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Community Right to Know E-Bulletin (January 2007)

In this edition:

1. Victory! Provincial Government Bans Used Oil Burning
2. Provincial NDP introduce Community Right to Know Act
3. Toronto’s New Council - Up To The Environmental Challenge?
4. Update on Toronto Public Health’s “Access to Environmental Information” Strategy

5. Upcoming CRTK Citizen’s Guide Workshop - You’re Invited!

1. Provincial Government Bans Used Oil Burning

On Thursday January 11th the Ontario government introduced a draft regulation to ban the burning of used oil in space heaters. Burning used oil releases highly toxic pollutants into our air and the ban will serve to better protect public health and the environment. About 700 facilities such as auto repair centres and dealerships throughout Ontario burn the equivalent of 2.5 million oil changes for heat. They will have until June1 2009 to divert their used oil rather than discharging it into the environment. No new approvals will be issued.

In the spring of 2006 TEA disclosed information on over 40 facilities in Toronto that have the right to burn motor oil (see map attachment below)even though the City of Toronto passed a bylaw banning the practice in 2000.

TEA’s disclosure triggered outcry from the City of Toronto and resident groups; thank you for lending your voice and taking action on this campaign!The ban will not only improve air quality but will also remove a potential health threat to workers and local residents.

2. Provincial NDP introduce Community Right to Know Act


In early December, the Ontario legislature took another step forward toward making Ontario the first jurisdiction in Canada to identify carcinogens on consumer product labels and to give communities comprehensive information about pollutants emitted into their environment by passing the Community Right to Know Act Bill 164, at second reading. Tabled by NDP Environment Critic Peter Tabuns, this legislation has now been directed to go to the Regulations and Private Bills committee.

Community Right to Know legislation is a fixture in jurisdictions like California, Vermont and the European Union, in contrast, Ontario and Canada as whole lag far behind.

Under California’s twenty-year-old community right to know initiative, manufacturers are required to disclose to consumers that a known or suspected toxin is present in a product, via information labels. This initiative has prompted businesses on several occasions to remove known or suspected carcinogens from commercial goods.

Comprehensive pollution inventories in the United States have also helped communities in pressing government and industry to implement strategies that lower emissions.

A host of environmental groups and health advocates, including the Toronto Environmental Alliance, the Canadian Environmental Law Association and the Canadian Strategy for Cancer Control, have long called for Community Right to Know measures and have endorsed Tabuns’ bill.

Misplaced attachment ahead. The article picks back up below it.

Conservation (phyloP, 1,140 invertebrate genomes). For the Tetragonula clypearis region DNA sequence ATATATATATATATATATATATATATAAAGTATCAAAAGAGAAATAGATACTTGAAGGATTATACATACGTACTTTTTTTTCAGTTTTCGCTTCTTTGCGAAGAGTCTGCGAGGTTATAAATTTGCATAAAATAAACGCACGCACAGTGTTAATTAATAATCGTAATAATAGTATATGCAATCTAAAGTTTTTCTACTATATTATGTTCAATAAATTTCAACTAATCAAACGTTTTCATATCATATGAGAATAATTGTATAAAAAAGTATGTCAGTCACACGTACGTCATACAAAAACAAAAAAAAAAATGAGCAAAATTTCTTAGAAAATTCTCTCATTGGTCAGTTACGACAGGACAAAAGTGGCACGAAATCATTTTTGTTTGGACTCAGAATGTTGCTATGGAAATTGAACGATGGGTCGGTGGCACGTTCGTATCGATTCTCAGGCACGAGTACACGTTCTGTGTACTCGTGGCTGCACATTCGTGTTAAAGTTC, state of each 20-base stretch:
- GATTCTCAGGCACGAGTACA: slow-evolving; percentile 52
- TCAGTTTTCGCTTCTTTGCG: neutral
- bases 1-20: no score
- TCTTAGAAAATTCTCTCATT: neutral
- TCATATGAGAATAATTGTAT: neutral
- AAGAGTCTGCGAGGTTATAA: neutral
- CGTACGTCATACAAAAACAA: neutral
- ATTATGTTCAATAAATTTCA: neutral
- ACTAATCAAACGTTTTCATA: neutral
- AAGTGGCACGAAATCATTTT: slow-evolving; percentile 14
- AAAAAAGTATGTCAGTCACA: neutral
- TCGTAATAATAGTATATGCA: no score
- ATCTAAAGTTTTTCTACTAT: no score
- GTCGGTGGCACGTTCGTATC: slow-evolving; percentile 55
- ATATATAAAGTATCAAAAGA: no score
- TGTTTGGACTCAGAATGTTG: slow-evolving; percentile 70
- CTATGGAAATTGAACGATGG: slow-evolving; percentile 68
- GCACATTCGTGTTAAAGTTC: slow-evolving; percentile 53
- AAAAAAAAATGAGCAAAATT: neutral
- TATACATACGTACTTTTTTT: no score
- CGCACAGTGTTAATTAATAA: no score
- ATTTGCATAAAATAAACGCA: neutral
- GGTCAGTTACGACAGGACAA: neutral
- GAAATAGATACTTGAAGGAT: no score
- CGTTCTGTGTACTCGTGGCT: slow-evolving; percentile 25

3. Toronto’s New Council - Up To The Environmental Challenge?

In November 2006, Toronto elected a new council, and among the winners were seven new councillors. The composition of the new council marked a decided shift toward green issues. TEA’s candidate report card shows that the Mayor and over half of the elected council received high marks on their candidate survey and/or their past environmental voting record. To see the survey results go to here:

TEA's campaign for a Community Right to Know (CRTK) bylaw was one area of specific interest in our survey. TEA sees this campaign as the biggest environmental issue to engage City Council since the Pesticide bylaw debate in 2003.

Our air and water quality suffer daily from industrial pollution, yet we have no right to know when our community is being polluted. The City couldgive us that right by adopting a CRTK bylaw to tackle pollution andmandating companies to create pollution prevention plans, and report ontheir use of dangerous toxics.

Council needs to deliver on its promise, made over six years ago, and make a push for this bylaw early in its new term in order to win our respect. If they do so, they will set a new precedent for pollution disclosure and prevention in Canada. Expect the industry lobby to shake Council’s resolve. Also expect TEA to stand firm in defence of the environment.

4. Update on Toronto Public Health’s “Access to Environmental Information” Strategy

Toronto Public Health (TPH) recently held stakeholder consultations with industry, community and environmental groups and they also consulted with City Divisions to gain an understanding of the opportunities and challenges associated with developing a publicly accessible environmental reporting program in Toronto. A TPH report is expected out in early spring. TEA will keep you informed of it’s release and how to get involved at City Hall.Past reports are available at:


Along with reports, this website includes summaries of stakeholder consultations and offers people the opportunity to contribute their opinions via email phone or fax.


5. Upcoming CRTK Citizen’s Guide Workshop - You’re Invited!

The guide is full of great information including an explanation of what CRTK is, benefits of CRTK, how to access current environmental information, how to start good neighbour campaign, U.S. CRTK examples, what the City of Toronto needs to do etc...

Workshops... please sign up your community group and we’ll help organize the meeting. The next workshop will be held on:

Date: Monday February 12 2007
Where: Thistletown Community Centre 925 Albion Rd. (one block east of Islington) North Etobicoke
Time: 6:30pm - 8:30pm Snacks and beverages included. Please RSVP to Lina Cino [email protected] or 416-596-0660. ________________________________________________

For more information about the CRTK E-Bulletin or to subscribe click below:https://lists.annares-net.org/lists/listinfo/crtk-tea